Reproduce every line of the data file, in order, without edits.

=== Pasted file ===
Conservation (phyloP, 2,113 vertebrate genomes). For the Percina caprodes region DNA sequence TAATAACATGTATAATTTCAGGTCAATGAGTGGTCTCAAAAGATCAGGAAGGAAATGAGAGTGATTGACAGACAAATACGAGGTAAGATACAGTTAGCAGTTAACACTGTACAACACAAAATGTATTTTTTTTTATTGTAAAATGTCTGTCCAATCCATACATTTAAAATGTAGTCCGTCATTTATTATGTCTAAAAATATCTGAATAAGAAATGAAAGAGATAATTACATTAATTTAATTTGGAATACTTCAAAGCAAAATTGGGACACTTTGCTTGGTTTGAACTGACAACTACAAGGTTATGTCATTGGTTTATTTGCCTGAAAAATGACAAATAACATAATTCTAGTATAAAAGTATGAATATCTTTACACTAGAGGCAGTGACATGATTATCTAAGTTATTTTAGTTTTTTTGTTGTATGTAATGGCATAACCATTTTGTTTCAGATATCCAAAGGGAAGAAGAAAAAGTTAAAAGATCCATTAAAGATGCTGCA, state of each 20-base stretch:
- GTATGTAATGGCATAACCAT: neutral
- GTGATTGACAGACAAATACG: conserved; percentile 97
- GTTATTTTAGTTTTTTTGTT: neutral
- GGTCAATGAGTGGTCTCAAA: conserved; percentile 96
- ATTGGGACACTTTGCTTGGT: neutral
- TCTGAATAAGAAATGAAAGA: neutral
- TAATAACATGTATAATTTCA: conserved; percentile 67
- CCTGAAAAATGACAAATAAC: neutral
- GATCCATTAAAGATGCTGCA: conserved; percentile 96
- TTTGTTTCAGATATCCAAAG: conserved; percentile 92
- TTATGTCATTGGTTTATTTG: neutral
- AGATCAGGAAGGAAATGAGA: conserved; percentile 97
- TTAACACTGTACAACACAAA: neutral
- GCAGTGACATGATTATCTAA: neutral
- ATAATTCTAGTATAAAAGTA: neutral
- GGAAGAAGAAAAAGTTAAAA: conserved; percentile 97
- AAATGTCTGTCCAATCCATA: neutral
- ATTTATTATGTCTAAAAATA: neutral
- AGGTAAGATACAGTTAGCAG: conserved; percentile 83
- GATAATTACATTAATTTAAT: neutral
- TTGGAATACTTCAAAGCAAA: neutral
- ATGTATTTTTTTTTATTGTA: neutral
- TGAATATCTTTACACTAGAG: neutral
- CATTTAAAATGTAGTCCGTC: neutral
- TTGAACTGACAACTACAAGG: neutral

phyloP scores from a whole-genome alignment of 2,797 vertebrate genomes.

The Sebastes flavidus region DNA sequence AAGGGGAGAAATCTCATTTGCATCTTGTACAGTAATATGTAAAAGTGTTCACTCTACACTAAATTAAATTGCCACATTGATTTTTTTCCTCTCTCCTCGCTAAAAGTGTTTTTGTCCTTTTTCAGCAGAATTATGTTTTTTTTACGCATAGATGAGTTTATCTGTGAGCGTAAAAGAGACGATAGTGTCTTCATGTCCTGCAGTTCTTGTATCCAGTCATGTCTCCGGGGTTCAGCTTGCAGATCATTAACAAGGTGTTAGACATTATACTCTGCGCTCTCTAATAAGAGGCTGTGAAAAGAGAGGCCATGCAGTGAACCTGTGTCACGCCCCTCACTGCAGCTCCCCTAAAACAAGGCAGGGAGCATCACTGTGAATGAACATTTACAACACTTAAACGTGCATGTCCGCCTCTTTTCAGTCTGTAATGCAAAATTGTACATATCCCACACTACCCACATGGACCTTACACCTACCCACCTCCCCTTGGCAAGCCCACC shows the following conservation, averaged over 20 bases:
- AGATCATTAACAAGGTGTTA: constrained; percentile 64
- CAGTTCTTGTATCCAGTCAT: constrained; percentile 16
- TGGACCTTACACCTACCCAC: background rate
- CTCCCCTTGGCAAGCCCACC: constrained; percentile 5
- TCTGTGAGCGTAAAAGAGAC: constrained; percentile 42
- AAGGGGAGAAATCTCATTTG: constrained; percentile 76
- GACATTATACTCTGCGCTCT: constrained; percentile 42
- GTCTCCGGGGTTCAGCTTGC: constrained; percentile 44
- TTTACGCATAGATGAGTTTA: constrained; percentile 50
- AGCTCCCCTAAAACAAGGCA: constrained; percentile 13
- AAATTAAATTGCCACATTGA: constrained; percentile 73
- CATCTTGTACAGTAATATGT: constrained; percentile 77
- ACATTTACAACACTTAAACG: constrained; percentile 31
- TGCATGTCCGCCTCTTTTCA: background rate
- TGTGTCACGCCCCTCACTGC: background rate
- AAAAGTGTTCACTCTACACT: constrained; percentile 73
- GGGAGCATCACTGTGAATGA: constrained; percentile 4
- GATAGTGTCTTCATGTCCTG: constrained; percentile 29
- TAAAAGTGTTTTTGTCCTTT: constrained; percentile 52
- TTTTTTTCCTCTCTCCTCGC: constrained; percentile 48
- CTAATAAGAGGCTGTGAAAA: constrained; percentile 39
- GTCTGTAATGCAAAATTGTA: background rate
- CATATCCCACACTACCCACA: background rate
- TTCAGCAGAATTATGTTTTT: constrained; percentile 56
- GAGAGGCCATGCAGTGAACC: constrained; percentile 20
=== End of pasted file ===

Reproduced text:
Conservation (phyloP, 2,113 vertebrate genomes). For the Percina caprodes region DNA sequence TAATAACATGTATAATTTCAGGTCAATGAGTGGTCTCAAAAGATCAGGAAGGAAATGAGAGTGATTGACAGACAAATACGAGGTAAGATACAGTTAGCAGTTAACACTGTACAACACAAAATGTATTTTTTTTTATTGTAAAATGTCTGTCCAATCCATACATTTAAAATGTAGTCCGTCATTTATTATGTCTAAAAATATCTGAATAAGAAATGAAAGAGATAATTACATTAATTTAATTTGGAATACTTCAAAGCAAAATTGGGACACTTTGCTTGGTTTGAACTGACAACTACAAGGTTATGTCATTGGTTTATTTGCCTGAAAAATGACAAATAACATAATTCTAGTATAAAAGTATGAATATCTTTACACTAGAGGCAGTGACATGATTATCTAAGTTATTTTAGTTTTTTTGTTGTATGTAATGGCATAACCATTTTGTTTCAGATATCCAAAGGGAAGAAGAAAAAGTTAAAAGATCCATTAAAGATGCTGCA, state of each 20-base stretch:
- GTATGTAATGGCATAACCAT: neutral
- GTGATTGACAGACAAATACG: conserved; percentile 97
- GTTATTTTAGTTTTTTTGTT: neutral
- GGTCAATGAGTGGTCTCAAA: conserved; percentile 96
- ATTGGGACACTTTGCTTGGT: neutral
- TCTGAATAAGAAATGAAAGA: neutral
- TAATAACATGTATAATTTCA: conserved; percentile 67
- CCTGAAAAATGACAAATAAC: neutral
- GATCCATTAAAGATGCTGCA: conserved; percentile 96
- TTTGTTTCAGATATCCAAAG: conserved; percentile 92
- TTATGTCATTGGTTTATTTG: neutral
- AGATCAGGAAGGAAATGAGA: conserved; percentile 97
- TTAACACTGTACAACACAAA: neutral
- GCAGTGACATGATTATCTAA: neutral
- ATAATTCTAGTATAAAAGTA: neutral
- GGAAGAAGAAAAAGTTAAAA: conserved; percentile 97
- AAATGTCTGTCCAATCCATA: neutral
- ATTTATTATGTCTAAAAATA: neutral
- AGGTAAGATACAGTTAGCAG: conserved; percentile 83
- GATAATTACATTAATTTAAT: neutral
- TTGGAATACTTCAAAGCAAA: neutral
- ATGTATTTTTTTTTATTGTA: neutral
- TGAATATCTTTACACTAGAG: neutral
- CATTTAAAATGTAGTCCGTC: neutral
- TTGAACTGACAACTACAAGG: neutral

phyloP scores from a whole-genome alignment of 2,797 vertebrate genomes.

The Sebastes flavidus region DNA sequence AAGGGGAGAAATCTCATTTGCATCTTGTACAGTAATATGTAAAAGTGTTCACTCTACACTAAATTAAATTGCCACATTGATTTTTTTCCTCTCTCCTCGCTAAAAGTGTTTTTGTCCTTTTTCAGCAGAATTATGTTTTTTTTACGCATAGATGAGTTTATCTGTGAGCGTAAAAGAGACGATAGTGTCTTCATGTCCTGCAGTTCTTGTATCCAGTCATGTCTCCGGGGTTCAGCTTGCAGATCATTAACAAGGTGTTAGACATTATACTCTGCGCTCTCTAATAAGAGGCTGTGAAAAGAGAGGCCATGCAGTGAACCTGTGTCACGCCCCTCACTGCAGCTCCCCTAAAACAAGGCAGGGAGCATCACTGTGAATGAACATTTACAACACTTAAACGTGCATGTCCGCCTCTTTTCAGTCTGTAATGCAAAATTGTACATATCCCACACTACCCACATGGACCTTACACCTACCCACCTCCCCTTGGCAAGCCCACC shows the following conservation, averaged over 20 bases:
- AGATCATTAACAAGGTGTTA: constrained; percentile 64
- CAGTTCTTGTATCCAGTCAT: constrained; percentile 16
- TGGACCTTACACCTACCCAC: background rate
- CTCCCCTTGGCAAGCCCACC: constrained; percentile 5
- TCTGTGAGCGTAAAAGAGAC: constrained; percentile 42
- AAGGGGAGAAATCTCATTTG: constrained; percentile 76
- GACATTATACTCTGCGCTCT: constrained; percentile 42
- GTCTCCGGGGTTCAGCTTGC: constrained; percentile 44
- TTTACGCATAGATGAGTTTA: constrained; percentile 50
- AGCTCCCCTAAAACAAGGCA: constrained; percentile 13
- AAATTAAATTGCCACATTGA: constrained; percentile 73
- CATCTTGTACAGTAATATGT: constrained; percentile 77
- ACATTTACAACACTTAAACG: constrained; percentile 31
- TGCATGTCCGCCTCTTTTCA: background rate
- TGTGTCACGCCCCTCACTGC: background rate
- AAAAGTGTTCACTCTACACT: constrained; percentile 73
- GGGAGCATCACTGTGAATGA: constrained; percentile 4
- GATAGTGTCTTCATGTCCTG: constrained; percentile 29
- TAAAAGTGTTTTTGTCCTTT: constrained; percentile 52
- TTTTTTTCCTCTCTCCTCGC: constrained; percentile 48
- CTAATAAGAGGCTGTGAAAA: constrained; percentile 39
- GTCTGTAATGCAAAATTGTA: background rate
- CATATCCCACACTACCCACA: background rate
- TTCAGCAGAATTATGTTTTT: constrained; percentile 56
- GAGAGGCCATGCAGTGAACC: constrained; percentile 20